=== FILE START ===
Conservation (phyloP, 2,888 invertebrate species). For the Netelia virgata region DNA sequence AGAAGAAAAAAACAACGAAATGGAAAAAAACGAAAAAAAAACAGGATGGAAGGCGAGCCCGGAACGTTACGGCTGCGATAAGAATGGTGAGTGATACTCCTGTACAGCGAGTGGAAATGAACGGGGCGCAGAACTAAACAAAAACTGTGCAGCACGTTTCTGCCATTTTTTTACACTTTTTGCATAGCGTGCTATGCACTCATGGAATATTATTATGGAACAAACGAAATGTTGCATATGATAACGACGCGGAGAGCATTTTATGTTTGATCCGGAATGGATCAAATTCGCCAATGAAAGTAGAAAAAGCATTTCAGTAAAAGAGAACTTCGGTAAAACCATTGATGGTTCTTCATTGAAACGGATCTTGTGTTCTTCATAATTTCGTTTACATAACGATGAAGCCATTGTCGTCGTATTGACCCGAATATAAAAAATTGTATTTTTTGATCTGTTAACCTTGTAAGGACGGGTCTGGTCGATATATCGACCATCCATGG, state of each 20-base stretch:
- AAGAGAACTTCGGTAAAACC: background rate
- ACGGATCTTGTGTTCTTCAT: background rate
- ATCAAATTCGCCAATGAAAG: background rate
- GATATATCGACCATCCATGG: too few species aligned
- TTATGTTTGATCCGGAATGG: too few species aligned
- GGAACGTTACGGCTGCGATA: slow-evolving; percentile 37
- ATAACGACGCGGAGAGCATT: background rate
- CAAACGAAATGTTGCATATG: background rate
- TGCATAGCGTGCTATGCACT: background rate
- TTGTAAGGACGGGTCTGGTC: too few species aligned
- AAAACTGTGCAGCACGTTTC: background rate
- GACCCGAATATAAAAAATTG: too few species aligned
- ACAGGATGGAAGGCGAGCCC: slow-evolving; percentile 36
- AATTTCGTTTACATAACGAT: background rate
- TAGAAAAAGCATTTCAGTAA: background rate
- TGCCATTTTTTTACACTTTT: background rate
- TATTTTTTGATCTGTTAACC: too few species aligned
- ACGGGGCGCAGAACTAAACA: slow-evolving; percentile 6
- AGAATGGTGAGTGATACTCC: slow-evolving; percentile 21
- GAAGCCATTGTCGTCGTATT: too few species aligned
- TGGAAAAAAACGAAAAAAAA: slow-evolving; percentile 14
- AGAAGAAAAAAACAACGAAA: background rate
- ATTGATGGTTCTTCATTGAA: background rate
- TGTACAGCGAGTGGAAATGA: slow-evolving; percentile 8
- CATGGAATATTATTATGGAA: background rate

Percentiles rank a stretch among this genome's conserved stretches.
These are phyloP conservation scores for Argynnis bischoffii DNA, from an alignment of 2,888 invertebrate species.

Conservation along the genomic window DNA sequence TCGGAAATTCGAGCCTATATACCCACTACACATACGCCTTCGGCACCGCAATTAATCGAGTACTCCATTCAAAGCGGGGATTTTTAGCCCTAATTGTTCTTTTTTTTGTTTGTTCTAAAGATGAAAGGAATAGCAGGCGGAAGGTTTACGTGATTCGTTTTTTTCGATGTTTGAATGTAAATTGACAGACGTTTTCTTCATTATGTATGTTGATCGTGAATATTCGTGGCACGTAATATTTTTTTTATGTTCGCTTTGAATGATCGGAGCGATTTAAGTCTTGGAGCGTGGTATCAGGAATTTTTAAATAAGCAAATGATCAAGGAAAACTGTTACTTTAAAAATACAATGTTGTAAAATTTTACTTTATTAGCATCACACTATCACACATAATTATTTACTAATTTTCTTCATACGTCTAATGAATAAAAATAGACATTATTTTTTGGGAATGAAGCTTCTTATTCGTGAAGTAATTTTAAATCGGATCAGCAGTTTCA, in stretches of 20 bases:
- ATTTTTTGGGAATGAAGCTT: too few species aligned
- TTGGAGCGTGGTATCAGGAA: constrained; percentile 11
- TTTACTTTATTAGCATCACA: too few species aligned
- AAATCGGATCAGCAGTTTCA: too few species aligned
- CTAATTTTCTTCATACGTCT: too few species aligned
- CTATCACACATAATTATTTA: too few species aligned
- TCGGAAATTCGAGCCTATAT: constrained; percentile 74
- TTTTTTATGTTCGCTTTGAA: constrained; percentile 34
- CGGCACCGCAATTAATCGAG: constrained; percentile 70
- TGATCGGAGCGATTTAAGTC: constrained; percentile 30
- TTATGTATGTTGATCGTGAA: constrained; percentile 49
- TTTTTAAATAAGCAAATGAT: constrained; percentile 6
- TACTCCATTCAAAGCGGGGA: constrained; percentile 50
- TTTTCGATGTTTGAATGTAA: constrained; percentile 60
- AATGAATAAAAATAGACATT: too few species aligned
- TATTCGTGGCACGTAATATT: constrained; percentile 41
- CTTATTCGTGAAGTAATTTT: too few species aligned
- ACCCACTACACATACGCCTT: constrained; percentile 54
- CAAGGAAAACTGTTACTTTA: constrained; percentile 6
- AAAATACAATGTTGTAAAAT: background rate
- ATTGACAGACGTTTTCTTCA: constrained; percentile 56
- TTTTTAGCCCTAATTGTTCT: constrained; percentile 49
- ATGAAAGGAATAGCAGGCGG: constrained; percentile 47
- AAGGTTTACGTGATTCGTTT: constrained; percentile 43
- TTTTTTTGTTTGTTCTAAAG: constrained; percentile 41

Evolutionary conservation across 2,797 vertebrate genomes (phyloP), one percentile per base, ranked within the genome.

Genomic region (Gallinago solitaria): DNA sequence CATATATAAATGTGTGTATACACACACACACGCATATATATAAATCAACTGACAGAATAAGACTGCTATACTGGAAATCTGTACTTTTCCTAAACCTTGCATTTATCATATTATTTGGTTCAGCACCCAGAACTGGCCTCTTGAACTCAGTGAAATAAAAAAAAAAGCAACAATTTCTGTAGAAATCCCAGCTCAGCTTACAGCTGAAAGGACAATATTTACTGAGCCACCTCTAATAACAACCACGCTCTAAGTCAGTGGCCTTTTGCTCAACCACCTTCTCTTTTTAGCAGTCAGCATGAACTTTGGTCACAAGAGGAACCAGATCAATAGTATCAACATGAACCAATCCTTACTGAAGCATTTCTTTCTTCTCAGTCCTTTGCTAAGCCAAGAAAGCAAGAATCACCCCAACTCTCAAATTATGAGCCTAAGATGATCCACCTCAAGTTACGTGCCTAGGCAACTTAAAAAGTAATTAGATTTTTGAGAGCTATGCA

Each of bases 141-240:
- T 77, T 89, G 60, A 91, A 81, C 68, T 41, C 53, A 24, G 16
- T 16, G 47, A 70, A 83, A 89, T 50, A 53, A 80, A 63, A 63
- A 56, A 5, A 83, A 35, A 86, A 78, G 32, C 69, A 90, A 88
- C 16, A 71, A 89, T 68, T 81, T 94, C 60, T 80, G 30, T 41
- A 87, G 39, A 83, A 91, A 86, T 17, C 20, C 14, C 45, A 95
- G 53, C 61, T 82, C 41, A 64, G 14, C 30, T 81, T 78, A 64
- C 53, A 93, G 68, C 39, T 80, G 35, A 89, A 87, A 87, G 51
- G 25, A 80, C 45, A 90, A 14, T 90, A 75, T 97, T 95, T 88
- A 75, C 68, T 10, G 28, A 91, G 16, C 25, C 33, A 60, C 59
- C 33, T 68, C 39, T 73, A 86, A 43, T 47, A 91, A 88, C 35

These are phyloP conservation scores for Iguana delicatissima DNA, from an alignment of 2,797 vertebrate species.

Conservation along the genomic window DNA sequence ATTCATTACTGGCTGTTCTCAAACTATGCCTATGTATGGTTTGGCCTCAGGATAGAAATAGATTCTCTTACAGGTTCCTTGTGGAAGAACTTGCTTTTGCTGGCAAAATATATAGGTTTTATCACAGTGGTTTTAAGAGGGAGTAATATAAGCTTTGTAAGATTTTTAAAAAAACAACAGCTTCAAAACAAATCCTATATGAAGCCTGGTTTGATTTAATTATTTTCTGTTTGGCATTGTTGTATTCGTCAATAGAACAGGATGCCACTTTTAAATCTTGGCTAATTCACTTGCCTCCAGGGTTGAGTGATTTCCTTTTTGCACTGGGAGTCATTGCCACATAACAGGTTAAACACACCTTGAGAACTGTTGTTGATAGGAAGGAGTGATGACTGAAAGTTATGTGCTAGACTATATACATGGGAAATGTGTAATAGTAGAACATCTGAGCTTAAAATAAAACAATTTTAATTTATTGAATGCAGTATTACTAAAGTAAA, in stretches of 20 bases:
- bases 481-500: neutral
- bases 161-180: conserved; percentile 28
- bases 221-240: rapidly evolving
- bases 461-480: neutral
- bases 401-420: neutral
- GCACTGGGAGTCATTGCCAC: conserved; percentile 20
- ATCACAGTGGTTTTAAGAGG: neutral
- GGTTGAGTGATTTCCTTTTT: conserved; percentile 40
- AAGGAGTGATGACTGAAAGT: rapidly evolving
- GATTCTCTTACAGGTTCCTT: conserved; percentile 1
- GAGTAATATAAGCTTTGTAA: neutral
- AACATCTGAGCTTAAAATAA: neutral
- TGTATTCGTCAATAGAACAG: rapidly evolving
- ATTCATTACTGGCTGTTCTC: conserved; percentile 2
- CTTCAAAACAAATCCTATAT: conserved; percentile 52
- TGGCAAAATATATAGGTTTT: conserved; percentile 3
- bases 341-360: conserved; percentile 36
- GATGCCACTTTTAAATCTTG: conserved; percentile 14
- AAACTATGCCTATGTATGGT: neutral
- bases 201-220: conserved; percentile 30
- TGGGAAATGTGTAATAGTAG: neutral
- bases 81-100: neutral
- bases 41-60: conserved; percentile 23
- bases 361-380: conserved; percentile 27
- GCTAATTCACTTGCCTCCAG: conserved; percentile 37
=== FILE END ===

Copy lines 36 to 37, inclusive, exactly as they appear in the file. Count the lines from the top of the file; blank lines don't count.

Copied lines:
- TCGGAAATTCGAGCCTATAT: constrained; percentile 74
- TTTTTTATGTTCGCTTTGAA: constrained; percentile 34